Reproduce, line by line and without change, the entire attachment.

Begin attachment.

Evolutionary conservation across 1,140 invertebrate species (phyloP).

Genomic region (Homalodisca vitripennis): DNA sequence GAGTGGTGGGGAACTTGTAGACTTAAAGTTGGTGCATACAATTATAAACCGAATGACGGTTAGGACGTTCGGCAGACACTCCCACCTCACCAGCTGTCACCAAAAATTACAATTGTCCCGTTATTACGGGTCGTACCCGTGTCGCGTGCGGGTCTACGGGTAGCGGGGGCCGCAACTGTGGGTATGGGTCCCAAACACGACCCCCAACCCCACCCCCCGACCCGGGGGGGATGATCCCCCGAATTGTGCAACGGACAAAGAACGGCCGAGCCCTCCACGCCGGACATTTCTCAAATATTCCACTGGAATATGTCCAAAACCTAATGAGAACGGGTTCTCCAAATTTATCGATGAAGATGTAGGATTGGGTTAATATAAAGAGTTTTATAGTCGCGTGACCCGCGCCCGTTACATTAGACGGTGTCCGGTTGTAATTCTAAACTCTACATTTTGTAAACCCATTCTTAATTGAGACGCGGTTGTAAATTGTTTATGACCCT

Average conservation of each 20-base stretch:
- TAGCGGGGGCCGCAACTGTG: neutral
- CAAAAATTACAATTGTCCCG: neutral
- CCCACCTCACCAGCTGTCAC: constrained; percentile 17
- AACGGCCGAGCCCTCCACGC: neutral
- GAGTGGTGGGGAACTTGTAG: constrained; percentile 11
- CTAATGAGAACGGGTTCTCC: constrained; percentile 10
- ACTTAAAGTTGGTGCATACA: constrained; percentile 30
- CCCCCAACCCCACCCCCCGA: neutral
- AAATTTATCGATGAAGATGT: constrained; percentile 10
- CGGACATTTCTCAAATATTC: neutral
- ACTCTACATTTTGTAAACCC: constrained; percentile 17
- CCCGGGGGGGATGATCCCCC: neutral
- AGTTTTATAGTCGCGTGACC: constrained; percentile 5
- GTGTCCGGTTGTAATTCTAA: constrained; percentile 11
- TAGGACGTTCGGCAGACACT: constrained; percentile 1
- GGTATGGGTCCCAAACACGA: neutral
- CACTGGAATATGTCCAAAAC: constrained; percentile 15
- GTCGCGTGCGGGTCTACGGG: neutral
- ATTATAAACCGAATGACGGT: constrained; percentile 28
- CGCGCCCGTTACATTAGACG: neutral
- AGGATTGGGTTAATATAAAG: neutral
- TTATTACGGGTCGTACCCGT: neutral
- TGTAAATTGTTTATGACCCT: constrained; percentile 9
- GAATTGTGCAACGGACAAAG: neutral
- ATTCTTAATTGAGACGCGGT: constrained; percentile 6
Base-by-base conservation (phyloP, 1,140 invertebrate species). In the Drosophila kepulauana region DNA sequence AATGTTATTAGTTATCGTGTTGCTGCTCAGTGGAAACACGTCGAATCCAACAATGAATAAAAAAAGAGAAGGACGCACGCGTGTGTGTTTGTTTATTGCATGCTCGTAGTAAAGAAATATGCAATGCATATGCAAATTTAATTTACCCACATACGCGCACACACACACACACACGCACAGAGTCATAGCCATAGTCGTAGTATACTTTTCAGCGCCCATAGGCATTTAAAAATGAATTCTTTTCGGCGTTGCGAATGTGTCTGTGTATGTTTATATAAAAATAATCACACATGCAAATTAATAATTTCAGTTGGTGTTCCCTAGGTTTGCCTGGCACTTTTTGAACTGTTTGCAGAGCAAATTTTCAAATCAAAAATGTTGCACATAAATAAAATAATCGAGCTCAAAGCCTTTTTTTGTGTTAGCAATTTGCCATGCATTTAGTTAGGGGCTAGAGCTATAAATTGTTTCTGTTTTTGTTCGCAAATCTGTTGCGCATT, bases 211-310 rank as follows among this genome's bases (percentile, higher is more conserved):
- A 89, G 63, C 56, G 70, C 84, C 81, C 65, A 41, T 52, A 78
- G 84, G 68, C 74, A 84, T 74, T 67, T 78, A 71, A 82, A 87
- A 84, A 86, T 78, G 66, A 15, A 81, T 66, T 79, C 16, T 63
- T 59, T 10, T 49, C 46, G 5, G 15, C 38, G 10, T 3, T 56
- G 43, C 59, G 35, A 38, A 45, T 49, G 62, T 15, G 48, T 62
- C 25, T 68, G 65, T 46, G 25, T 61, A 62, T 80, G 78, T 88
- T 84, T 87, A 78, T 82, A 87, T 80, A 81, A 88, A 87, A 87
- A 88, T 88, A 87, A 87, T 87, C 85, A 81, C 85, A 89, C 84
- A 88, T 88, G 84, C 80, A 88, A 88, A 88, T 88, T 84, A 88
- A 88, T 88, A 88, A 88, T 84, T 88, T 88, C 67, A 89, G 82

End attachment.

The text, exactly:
Evolutionary conservation across 1,140 invertebrate species (phyloP).

Genomic region (Homalodisca vitripennis): DNA sequence GAGTGGTGGGGAACTTGTAGACTTAAAGTTGGTGCATACAATTATAAACCGAATGACGGTTAGGACGTTCGGCAGACACTCCCACCTCACCAGCTGTCACCAAAAATTACAATTGTCCCGTTATTACGGGTCGTACCCGTGTCGCGTGCGGGTCTACGGGTAGCGGGGGCCGCAACTGTGGGTATGGGTCCCAAACACGACCCCCAACCCCACCCCCCGACCCGGGGGGGATGATCCCCCGAATTGTGCAACGGACAAAGAACGGCCGAGCCCTCCACGCCGGACATTTCTCAAATATTCCACTGGAATATGTCCAAAACCTAATGAGAACGGGTTCTCCAAATTTATCGATGAAGATGTAGGATTGGGTTAATATAAAGAGTTTTATAGTCGCGTGACCCGCGCCCGTTACATTAGACGGTGTCCGGTTGTAATTCTAAACTCTACATTTTGTAAACCCATTCTTAATTGAGACGCGGTTGTAAATTGTTTATGACCCT

Average conservation of each 20-base stretch:
- TAGCGGGGGCCGCAACTGTG: neutral
- CAAAAATTACAATTGTCCCG: neutral
- CCCACCTCACCAGCTGTCAC: constrained; percentile 17
- AACGGCCGAGCCCTCCACGC: neutral
- GAGTGGTGGGGAACTTGTAG: constrained; percentile 11
- CTAATGAGAACGGGTTCTCC: constrained; percentile 10
- ACTTAAAGTTGGTGCATACA: constrained; percentile 30
- CCCCCAACCCCACCCCCCGA: neutral
- AAATTTATCGATGAAGATGT: constrained; percentile 10
- CGGACATTTCTCAAATATTC: neutral
- ACTCTACATTTTGTAAACCC: constrained; percentile 17
- CCCGGGGGGGATGATCCCCC: neutral
- AGTTTTATAGTCGCGTGACC: constrained; percentile 5
- GTGTCCGGTTGTAATTCTAA: constrained; percentile 11
- TAGGACGTTCGGCAGACACT: constrained; percentile 1
- GGTATGGGTCCCAAACACGA: neutral
- CACTGGAATATGTCCAAAAC: constrained; percentile 15
- GTCGCGTGCGGGTCTACGGG: neutral
- ATTATAAACCGAATGACGGT: constrained; percentile 28
- CGCGCCCGTTACATTAGACG: neutral
- AGGATTGGGTTAATATAAAG: neutral
- TTATTACGGGTCGTACCCGT: neutral
- TGTAAATTGTTTATGACCCT: constrained; percentile 9
- GAATTGTGCAACGGACAAAG: neutral
- ATTCTTAATTGAGACGCGGT: constrained; percentile 6
Base-by-base conservation (phyloP, 1,140 invertebrate species). In the Drosophila kepulauana region DNA sequence AATGTTATTAGTTATCGTGTTGCTGCTCAGTGGAAACACGTCGAATCCAACAATGAATAAAAAAAGAGAAGGACGCACGCGTGTGTGTTTGTTTATTGCATGCTCGTAGTAAAGAAATATGCAATGCATATGCAAATTTAATTTACCCACATACGCGCACACACACACACACACGCACAGAGTCATAGCCATAGTCGTAGTATACTTTTCAGCGCCCATAGGCATTTAAAAATGAATTCTTTTCGGCGTTGCGAATGTGTCTGTGTATGTTTATATAAAAATAATCACACATGCAAATTAATAATTTCAGTTGGTGTTCCCTAGGTTTGCCTGGCACTTTTTGAACTGTTTGCAGAGCAAATTTTCAAATCAAAAATGTTGCACATAAATAAAATAATCGAGCTCAAAGCCTTTTTTTGTGTTAGCAATTTGCCATGCATTTAGTTAGGGGCTAGAGCTATAAATTGTTTCTGTTTTTGTTCGCAAATCTGTTGCGCATT, bases 211-310 rank as follows among this genome's bases (percentile, higher is more conserved):
- A 89, G 63, C 56, G 70, C 84, C 81, C 65, A 41, T 52, A 78
- G 84, G 68, C 74, A 84, T 74, T 67, T 78, A 71, A 82, A 87
- A 84, A 86, T 78, G 66, A 15, A 81, T 66, T 79, C 16, T 63
- T 59, T 10, T 49, C 46, G 5, G 15, C 38, G 10, T 3, T 56
- G 43, C 59, G 35, A 38, A 45, T 49, G 62, T 15, G 48, T 62
- C 25, T 68, G 65, T 46, G 25, T 61, A 62, T 80, G 78, T 88
- T 84, T 87, A 78, T 82, A 87, T 80, A 81, A 88, A 87, A 87
- A 88, T 88, A 87, A 87, T 87, C 85, A 81, C 85, A 89, C 84
- A 88, T 88, G 84, C 80, A 88, A 88, A 88, T 88, T 84, A 88
- A 88, T 88, A 88, A 88, T 84, T 88, T 88, C 67, A 89, G 82